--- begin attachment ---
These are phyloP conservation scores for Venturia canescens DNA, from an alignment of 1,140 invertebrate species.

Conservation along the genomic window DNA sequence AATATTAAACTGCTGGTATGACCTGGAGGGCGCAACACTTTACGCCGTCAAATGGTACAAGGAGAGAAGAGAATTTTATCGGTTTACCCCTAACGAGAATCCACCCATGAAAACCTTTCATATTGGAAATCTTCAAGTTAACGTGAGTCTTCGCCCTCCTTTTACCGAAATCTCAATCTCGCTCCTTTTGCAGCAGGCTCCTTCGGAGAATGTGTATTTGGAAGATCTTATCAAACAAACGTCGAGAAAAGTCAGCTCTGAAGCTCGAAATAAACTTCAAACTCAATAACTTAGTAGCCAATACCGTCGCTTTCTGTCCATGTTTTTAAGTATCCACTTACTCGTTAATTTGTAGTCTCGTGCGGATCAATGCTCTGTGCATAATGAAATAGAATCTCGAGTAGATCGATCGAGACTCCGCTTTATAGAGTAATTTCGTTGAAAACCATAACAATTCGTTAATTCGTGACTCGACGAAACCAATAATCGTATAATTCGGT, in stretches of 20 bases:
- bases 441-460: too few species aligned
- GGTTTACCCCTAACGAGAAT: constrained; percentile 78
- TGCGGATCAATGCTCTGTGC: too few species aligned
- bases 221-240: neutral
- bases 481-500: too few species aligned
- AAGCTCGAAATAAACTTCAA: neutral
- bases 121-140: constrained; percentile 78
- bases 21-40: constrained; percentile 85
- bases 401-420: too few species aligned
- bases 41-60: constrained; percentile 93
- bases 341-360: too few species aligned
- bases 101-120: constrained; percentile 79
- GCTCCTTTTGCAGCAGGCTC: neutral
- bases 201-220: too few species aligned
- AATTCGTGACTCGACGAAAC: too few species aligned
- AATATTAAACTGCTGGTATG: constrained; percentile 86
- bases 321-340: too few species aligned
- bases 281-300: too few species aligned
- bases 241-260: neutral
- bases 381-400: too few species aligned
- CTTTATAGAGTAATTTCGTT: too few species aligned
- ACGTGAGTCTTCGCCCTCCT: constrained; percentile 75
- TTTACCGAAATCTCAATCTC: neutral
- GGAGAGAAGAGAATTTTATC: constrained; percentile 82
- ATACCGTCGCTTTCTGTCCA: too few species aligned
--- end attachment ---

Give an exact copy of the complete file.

These are phyloP conservation scores for Venturia canescens DNA, from an alignment of 1,140 invertebrate species.

Conservation along the genomic window DNA sequence AATATTAAACTGCTGGTATGACCTGGAGGGCGCAACACTTTACGCCGTCAAATGGTACAAGGAGAGAAGAGAATTTTATCGGTTTACCCCTAACGAGAATCCACCCATGAAAACCTTTCATATTGGAAATCTTCAAGTTAACGTGAGTCTTCGCCCTCCTTTTACCGAAATCTCAATCTCGCTCCTTTTGCAGCAGGCTCCTTCGGAGAATGTGTATTTGGAAGATCTTATCAAACAAACGTCGAGAAAAGTCAGCTCTGAAGCTCGAAATAAACTTCAAACTCAATAACTTAGTAGCCAATACCGTCGCTTTCTGTCCATGTTTTTAAGTATCCACTTACTCGTTAATTTGTAGTCTCGTGCGGATCAATGCTCTGTGCATAATGAAATAGAATCTCGAGTAGATCGATCGAGACTCCGCTTTATAGAGTAATTTCGTTGAAAACCATAACAATTCGTTAATTCGTGACTCGACGAAACCAATAATCGTATAATTCGGT, in stretches of 20 bases:
- bases 441-460: too few species aligned
- GGTTTACCCCTAACGAGAAT: constrained; percentile 78
- TGCGGATCAATGCTCTGTGC: too few species aligned
- bases 221-240: neutral
- bases 481-500: too few species aligned
- AAGCTCGAAATAAACTTCAA: neutral
- bases 121-140: constrained; percentile 78
- bases 21-40: constrained; percentile 85
- bases 401-420: too few species aligned
- bases 41-60: constrained; percentile 93
- bases 341-360: too few species aligned
- bases 101-120: constrained; percentile 79
- GCTCCTTTTGCAGCAGGCTC: neutral
- bases 201-220: too few species aligned
- AATTCGTGACTCGACGAAAC: too few species aligned
- AATATTAAACTGCTGGTATG: constrained; percentile 86
- bases 321-340: too few species aligned
- bases 281-300: too few species aligned
- bases 241-260: neutral
- bases 381-400: too few species aligned
- CTTTATAGAGTAATTTCGTT: too few species aligned
- ACGTGAGTCTTCGCCCTCCT: constrained; percentile 75
- TTTACCGAAATCTCAATCTC: neutral
- GGAGAGAAGAGAATTTTATC: constrained; percentile 82
- ATACCGTCGCTTTCTGTCCA: too few species aligned